Plaintiff and Employee Litigation

• Gender Discrimination: The law prohibits employers from giving less favorable treatment to employees based on their gender –- either male or female. For instance, your employer may have given you a demotion, cut in pay, suspension, loss of benefits, or termination. When that happens, if the employer has treated employees of the opposite gender more favorably, you may have legal recourse. http://www.eeoc.gov/laws/types/sex.cfm.

• Sexual Harassment: Female and male employees are also protected from a hostile sexual environment in the workplace. That means that if a co-worker or supervisor has created a verbally or physically abusive sexual atmosphere, you may have a legal remedy. http://www.eeoc.gov/laws/types/sex.cfm.

• Age Discrimination: This law protects employees who are over forty-years of age and are able to do their job as well as younger employees. For instance, if you are over forty and the employer has taken a negative job action against you, the law may give you a legal remedy if younger employees are treated more favorably. http://www.eeoc.gov/eeoc/publications/age.cfm.

• Disability Discrimination: If you have a physical or mental disability, the law also protects your employment rights. The law does that if you are able to do your job either without accommodation or with reasonable employer accommodation. http://www.eeoc.gov/laws/types/disability.cfm.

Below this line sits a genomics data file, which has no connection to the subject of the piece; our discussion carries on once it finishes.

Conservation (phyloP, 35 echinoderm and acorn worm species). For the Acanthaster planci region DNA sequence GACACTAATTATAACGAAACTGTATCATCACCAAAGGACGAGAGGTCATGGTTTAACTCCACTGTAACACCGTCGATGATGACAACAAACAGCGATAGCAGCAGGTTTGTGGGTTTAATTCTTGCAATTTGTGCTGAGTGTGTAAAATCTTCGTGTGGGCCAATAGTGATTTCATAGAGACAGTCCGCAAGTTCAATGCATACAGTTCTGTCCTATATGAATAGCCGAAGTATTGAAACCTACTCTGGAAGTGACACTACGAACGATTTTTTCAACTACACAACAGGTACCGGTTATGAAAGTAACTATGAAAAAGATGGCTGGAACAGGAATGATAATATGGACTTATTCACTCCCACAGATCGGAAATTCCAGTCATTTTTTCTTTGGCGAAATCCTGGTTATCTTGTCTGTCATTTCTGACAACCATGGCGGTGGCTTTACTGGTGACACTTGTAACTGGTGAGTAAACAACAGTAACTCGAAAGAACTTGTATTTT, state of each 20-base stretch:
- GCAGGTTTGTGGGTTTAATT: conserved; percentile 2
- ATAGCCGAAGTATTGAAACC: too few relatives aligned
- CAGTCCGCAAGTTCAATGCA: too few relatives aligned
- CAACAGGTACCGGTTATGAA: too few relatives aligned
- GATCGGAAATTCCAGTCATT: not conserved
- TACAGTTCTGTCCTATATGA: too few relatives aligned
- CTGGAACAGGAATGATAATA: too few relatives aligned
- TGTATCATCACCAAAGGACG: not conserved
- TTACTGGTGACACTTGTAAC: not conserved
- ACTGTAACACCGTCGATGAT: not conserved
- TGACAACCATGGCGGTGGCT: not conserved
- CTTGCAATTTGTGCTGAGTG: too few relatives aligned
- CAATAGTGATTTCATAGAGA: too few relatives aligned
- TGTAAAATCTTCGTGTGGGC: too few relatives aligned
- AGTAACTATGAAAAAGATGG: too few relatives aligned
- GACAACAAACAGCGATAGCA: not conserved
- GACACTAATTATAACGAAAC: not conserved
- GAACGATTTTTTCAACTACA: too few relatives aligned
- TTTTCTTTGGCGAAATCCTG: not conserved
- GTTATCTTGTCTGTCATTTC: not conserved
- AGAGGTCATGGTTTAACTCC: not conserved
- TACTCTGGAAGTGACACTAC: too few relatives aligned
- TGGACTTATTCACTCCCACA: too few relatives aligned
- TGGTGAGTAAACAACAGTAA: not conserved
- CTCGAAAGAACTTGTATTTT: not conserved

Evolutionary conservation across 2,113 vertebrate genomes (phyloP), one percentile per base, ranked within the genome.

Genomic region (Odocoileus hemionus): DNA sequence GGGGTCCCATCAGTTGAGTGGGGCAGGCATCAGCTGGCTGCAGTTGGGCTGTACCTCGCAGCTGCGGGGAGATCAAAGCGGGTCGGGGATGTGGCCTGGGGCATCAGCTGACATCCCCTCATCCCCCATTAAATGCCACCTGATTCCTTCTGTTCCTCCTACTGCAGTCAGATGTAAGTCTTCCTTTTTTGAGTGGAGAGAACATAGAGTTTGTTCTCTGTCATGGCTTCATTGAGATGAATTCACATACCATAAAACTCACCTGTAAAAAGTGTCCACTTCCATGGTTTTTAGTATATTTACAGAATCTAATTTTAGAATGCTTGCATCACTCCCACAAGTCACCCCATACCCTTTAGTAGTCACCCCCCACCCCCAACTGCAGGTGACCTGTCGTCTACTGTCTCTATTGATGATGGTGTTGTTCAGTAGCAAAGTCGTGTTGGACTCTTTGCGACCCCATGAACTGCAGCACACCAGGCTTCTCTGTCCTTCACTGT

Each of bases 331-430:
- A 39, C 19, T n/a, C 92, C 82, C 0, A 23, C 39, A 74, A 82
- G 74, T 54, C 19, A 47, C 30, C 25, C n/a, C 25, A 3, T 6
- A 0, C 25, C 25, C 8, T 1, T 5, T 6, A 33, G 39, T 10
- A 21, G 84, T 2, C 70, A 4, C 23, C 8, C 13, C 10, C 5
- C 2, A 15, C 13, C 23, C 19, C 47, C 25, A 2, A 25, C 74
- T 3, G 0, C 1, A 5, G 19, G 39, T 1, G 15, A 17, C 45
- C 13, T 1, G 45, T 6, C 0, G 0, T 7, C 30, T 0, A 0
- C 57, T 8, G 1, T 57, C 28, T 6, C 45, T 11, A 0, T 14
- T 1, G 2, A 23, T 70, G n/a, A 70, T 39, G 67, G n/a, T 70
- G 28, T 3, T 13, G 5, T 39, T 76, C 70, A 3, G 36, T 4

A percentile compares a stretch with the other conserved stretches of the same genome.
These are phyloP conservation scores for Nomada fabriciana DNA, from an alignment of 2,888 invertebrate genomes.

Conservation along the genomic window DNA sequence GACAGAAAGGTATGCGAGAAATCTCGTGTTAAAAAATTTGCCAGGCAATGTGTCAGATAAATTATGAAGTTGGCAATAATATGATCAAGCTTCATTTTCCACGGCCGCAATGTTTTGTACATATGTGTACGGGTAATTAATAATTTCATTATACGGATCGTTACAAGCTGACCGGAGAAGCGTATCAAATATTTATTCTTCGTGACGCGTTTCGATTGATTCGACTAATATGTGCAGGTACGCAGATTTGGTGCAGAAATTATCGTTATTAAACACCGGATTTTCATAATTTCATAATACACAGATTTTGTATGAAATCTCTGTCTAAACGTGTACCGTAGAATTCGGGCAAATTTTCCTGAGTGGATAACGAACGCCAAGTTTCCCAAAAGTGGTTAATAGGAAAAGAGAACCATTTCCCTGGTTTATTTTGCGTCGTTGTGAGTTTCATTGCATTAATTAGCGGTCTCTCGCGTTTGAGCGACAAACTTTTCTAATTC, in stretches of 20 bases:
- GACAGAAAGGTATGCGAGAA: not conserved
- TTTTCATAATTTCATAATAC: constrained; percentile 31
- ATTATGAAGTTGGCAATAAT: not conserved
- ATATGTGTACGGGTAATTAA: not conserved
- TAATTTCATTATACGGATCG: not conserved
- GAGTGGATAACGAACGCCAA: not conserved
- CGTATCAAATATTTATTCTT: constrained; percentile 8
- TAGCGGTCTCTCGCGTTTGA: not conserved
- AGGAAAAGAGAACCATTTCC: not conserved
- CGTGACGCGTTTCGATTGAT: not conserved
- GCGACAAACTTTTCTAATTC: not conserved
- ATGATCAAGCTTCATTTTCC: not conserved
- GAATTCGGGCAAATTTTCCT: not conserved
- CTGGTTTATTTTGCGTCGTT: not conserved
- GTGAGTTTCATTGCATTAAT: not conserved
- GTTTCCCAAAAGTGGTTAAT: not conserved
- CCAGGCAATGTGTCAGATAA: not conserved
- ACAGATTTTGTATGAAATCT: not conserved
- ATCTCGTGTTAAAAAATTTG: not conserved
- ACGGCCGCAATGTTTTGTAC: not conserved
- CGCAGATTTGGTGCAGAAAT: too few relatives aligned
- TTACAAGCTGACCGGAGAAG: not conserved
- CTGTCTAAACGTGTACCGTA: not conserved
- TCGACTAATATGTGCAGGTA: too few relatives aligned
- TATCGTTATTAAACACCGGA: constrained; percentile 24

• Race/National Origin: Just as with gender and age discrimination, if your employer treats you less favorably than employees of different races or national origin, you may have a legal claim. http://www.eeoc.gov/laws/types/race_color.cfm.

• Pregnancy Discrimination: If an employer takes an adverse job action after learning that you are pregnant, you may have legal recourse. http://www.eeoc.gov/laws/types/pregnancy.cfm.

• Religious Discrimination: Your employer also cannot discriminate against you because of your religion. http://www.eeoc.gov/laws/types/religion.cfm.

• Family Medical Leave Act (FMLA) The FMLA protects employees who have worked one year or more for an employer that has more than 50 employees close to your workplace. That means the employer must give you time off for at least twelve weeks out of each year time if you have a serious health condition. After you take time off, the employer must reinstate you to the same or similar position. The employer also may not retaliate against you if you have taken FMLA leave. http://www.dol.gov/whd/fmla.

• Overtime Violations: If you are not a supervisor or executive, your employer may be required to pay you time-and-a-half for working more than forty hours a week. http://www.dol.gov/dol/topic/wages/overtimepay.htm.

• Retaliation: If you have raised a legitimate concern to your employer about any of these potential discriminatory practices, the law protects you from retaliation. That means that, if you have a good-faith belief that the employer has discriminated against you or a co-worker, the employer cannot take an adverse job action against you based on your objection to the potential discrimination.

• Workers’ Compensation Retaliation: You may have a legal claim if your employer has taken an adverse job action after you filed for workers’ compensation. http://codes.ohio.gov/orc/4123.90.